Phosphatonin washout in Hyp mice proximal tubules

Evidence for posttranscriptional regulation

Michel Baum, Orson W. Moe, Jianning Zhang, Vangipuram Dwarakanath, Raymond Quigley

Research output: Contribution to journalArticle

10 Citations (Scopus)

Abstract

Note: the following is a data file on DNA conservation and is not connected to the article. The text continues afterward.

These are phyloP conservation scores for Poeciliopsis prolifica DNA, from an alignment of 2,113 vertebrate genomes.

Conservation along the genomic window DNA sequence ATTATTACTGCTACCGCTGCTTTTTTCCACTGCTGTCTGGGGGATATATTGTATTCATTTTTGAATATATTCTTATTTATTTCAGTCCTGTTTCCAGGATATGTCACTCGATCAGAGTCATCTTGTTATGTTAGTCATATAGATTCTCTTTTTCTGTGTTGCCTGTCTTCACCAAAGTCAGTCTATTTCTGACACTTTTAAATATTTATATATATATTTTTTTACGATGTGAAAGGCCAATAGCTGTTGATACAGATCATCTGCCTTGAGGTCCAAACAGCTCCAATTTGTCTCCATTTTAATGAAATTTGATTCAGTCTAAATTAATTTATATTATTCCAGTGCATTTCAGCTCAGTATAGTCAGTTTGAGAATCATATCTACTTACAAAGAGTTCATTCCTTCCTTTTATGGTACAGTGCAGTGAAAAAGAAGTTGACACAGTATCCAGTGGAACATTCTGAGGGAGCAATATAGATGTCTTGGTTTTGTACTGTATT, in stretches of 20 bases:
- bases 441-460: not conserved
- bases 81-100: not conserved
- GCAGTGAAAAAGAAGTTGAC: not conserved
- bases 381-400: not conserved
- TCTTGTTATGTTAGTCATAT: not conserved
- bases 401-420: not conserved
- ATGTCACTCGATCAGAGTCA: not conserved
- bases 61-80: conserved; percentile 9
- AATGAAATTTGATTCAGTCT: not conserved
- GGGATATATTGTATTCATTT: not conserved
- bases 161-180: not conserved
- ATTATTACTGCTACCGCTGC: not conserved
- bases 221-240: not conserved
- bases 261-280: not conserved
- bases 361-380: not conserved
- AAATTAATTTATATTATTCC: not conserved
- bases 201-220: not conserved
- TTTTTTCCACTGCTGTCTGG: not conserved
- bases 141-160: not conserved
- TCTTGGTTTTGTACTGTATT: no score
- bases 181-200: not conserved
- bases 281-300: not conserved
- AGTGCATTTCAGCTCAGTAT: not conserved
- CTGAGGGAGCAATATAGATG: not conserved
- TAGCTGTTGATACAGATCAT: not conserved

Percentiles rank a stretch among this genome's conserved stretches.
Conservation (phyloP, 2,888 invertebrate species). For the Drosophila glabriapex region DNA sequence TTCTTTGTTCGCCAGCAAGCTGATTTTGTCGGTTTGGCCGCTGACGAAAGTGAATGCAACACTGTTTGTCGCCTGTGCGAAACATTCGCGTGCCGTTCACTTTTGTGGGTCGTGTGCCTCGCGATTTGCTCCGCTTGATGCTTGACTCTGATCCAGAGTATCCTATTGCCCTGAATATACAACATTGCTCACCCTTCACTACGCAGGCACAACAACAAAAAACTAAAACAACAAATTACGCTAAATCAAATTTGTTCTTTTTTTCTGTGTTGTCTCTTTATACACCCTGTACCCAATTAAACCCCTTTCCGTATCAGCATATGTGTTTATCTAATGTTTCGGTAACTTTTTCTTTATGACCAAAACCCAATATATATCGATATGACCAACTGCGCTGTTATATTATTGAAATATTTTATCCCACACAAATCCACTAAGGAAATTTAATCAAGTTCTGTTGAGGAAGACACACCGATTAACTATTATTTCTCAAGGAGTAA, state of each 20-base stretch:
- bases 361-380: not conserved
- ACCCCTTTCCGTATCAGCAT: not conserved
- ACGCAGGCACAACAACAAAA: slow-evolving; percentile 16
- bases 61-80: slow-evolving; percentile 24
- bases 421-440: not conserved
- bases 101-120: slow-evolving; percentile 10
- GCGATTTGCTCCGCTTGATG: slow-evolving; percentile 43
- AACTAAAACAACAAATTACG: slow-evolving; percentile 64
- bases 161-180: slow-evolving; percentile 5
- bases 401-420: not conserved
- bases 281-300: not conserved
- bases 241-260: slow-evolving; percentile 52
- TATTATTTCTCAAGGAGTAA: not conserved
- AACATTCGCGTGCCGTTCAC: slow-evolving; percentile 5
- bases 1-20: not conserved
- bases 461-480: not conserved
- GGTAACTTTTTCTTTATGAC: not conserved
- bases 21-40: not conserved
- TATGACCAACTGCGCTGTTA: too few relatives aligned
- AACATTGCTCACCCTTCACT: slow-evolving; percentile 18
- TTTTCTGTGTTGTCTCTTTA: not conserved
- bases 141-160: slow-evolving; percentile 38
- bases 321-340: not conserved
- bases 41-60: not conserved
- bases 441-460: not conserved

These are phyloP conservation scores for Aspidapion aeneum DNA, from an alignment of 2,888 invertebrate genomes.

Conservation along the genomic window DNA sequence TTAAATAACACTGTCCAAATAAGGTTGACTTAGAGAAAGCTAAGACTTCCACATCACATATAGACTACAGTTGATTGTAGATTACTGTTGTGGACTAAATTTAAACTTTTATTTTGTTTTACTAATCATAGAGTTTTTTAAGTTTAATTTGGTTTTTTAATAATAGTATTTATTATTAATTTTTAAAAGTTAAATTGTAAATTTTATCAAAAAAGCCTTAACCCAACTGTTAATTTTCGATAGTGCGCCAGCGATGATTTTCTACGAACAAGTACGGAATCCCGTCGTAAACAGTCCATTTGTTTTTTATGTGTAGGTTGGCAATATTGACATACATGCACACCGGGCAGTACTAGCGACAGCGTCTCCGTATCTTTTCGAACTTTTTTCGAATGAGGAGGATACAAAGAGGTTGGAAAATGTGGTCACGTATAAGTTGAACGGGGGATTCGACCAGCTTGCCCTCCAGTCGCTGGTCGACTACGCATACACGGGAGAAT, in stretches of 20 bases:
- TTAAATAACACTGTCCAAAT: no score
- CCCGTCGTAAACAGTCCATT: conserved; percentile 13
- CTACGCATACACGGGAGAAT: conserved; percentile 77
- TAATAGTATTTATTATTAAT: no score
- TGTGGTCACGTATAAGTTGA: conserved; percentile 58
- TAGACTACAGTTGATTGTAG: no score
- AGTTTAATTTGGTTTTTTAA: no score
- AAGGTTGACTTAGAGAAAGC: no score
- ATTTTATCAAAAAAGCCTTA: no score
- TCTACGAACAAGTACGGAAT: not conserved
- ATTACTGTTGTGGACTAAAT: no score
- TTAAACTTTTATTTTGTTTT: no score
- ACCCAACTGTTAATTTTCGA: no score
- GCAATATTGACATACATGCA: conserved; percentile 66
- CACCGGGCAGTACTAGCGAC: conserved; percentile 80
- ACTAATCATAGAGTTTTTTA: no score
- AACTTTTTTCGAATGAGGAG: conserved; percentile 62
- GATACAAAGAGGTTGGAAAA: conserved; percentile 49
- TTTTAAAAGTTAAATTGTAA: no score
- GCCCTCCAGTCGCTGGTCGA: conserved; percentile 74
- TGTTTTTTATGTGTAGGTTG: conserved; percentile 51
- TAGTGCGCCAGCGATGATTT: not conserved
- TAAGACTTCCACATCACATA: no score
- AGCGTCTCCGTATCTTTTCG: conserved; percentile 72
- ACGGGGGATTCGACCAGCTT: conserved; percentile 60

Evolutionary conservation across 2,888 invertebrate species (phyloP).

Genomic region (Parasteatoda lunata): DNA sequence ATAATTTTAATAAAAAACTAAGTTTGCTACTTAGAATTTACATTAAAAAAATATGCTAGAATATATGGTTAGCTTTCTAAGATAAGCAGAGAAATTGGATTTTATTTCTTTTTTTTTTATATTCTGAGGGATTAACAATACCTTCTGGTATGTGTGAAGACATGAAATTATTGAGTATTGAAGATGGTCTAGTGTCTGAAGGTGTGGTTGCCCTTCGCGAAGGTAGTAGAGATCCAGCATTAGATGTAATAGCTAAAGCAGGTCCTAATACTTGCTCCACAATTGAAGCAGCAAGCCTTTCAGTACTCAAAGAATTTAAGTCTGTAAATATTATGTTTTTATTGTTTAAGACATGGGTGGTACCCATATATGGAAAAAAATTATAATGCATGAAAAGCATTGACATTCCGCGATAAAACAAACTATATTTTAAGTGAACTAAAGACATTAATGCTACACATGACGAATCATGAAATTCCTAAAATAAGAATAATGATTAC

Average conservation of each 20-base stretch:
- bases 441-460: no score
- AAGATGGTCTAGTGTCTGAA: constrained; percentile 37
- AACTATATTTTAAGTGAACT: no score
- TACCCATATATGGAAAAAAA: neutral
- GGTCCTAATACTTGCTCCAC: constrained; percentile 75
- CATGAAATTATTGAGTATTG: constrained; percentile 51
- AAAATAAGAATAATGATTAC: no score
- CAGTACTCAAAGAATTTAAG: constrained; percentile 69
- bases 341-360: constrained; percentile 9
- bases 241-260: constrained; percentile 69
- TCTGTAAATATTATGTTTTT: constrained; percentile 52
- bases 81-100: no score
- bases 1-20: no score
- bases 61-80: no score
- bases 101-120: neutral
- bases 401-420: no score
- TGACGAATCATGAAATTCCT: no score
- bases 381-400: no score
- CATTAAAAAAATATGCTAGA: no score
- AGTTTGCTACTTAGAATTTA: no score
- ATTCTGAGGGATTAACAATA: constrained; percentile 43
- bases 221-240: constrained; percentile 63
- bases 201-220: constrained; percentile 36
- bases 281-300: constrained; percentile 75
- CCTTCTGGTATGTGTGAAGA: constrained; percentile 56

X-linked hypophosphatemia is the most common inherited form of rickets. It is characterized by renal phosphate wasting, leading to hypophosphatemia and an inappropriately normal or low serum level of 1,25(OH)2 vitamin D. Previous studies have pointed to a circulating factor or phosphatonin-inhibiting phosphate transport by decreasing mRNA of the proximal tubule NaPi cotransporter NaPi-2A. The present study examined the hypothesis that there was also posttranscriptional regulation of the NaPi-2A cotransporter in Hyp mice proximal tubules and whether the phosphate transport defect in Hyp mice persisted when they were studied in vitro. We found that the rate of phosphate transport in Hyp mice was <50% that in C57/B6 control mice. While phosphate transport remained stable during incubation with time in C57/B6 mice proximal tubules, it increased from 0.46 ± 0.47 to 1.83 ± 0.40 pmol·mm-1·min-1 in Hyp proximal tubules (P < 0.01) consistent with phosphatonin washout in Hyp proximal tubules perfused in vitro. This time-dependent increase in phosphate transport was still observed in the presence of cycloheximide. There was also a reduction of proximal tubule apical NaPi-2A expression from Hyp mice compared with C57/B6 mice using single-tubule immunohistochemistry. Using immunohistochemistry, we demonstrate an increase in apical expression of the NaPi-2A transporter in proximal tubules perfused in vitro in Hyp mice even in the presence of bath cycloheximide. The increase in apical expression of the NaPi-2A transporter in proximal tubules perfused in vitro in Hyp mice was blocked by colchicine. These data are consistent with a rapidly reversible posttranscriptional defect in Hyp mice causing a reduction in phosphate transport.